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Title: Combining rough and fuzzy sets for feature selection
Author: Jensen, Richard
Awarding Body: University of Edinburgh
Current Institution: University of Edinburgh
Date of Award: 2004
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Feature selection (FS) refers to the problem of selecting those input attributes that are most predictive of a given outcome; a problem encountered in many areas such as machine learning, pattern recognition and signal processing. Unlike other dimensionality reduction methods, feature selectors preserve the original meaning of the features after reduction. This has found application in tasks that involve datasets containing huge numbers of features (in the order of tens of thousands), which would be impossible to process further. Recent examples include text processing and web content classification. FS techniques have also been applied to small and medium-sized datasets in order to locate the most informative features for later use. Many feature selection methods have been developed and are reviewed critically in this thesis, with particular emphasis on their current limitations. The leading methods in this field are presented in a consistent algorithmic framework. One of the many successful applications of rough set theory has been to this area. The rough set ideology of using only the supplied data and no other information has many benefits in FS, where most other methods require supplementary knowledge. However, the main limitation of rough set-based feature selection in the literature is the restrictive requirement that all data is discrete. In classical rough set theory, it is not possible to consider real-valued or noisy data. This thesis proposes and develops an approach based on fuzzy-rough sets, fuzzy rough feature selection (FRFS), that addresses these problems and retains dataset semantics. Complexity analysis of the underlying algorithms is included. FRFS is applied to two domains where a feature reducing step is important; namely, web content classification and complex systems monitoring. The utility of this approach is demonstrated and is compared empirically with several dimensionality reducers. In the experimental studies, FRFS is shown to equal or improve classification accuracy when compared to the results from unreduced data. Classifiers that use a lower dimensional set of attributes which are retained by fuzzy-rough reduction outperform those that employ more attributes returned by the existing crisp rough reduction method. In addition, it is shown that FRFS is more powerful than the other FS techniques in the comparative study. Based on the new fuzzy-rough measure of feature significance^ further developĀ­ment of the FRFS technique is presented in this thesis. This is developed from the new area of feature grouping that considers the selection of groups of attributes in the search for the best subset. A novel framework is also given for the application of ant-based search mechanisms within feature selection in general, with particular emphasis on its employment in FRFS. Both of these developments are employed and evaluated within the complex systems monitoring application.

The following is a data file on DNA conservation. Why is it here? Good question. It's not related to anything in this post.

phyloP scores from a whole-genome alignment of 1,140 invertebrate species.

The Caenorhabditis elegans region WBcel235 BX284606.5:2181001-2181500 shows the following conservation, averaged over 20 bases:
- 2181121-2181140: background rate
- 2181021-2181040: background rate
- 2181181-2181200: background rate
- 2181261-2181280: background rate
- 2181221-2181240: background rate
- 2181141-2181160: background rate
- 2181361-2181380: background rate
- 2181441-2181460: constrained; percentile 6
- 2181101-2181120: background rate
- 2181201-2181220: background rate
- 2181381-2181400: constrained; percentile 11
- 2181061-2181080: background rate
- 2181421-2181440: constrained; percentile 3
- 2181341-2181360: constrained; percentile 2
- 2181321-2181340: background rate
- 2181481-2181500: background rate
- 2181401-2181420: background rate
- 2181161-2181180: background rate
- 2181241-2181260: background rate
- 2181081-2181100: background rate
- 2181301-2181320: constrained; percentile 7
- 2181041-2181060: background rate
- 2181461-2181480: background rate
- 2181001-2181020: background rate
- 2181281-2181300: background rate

Supervisor: Not available Sponsor: Not available
Qualification Name: Thesis (Ph.D.) Qualification Level: Doctoral
EThOS ID:  DOI: Not available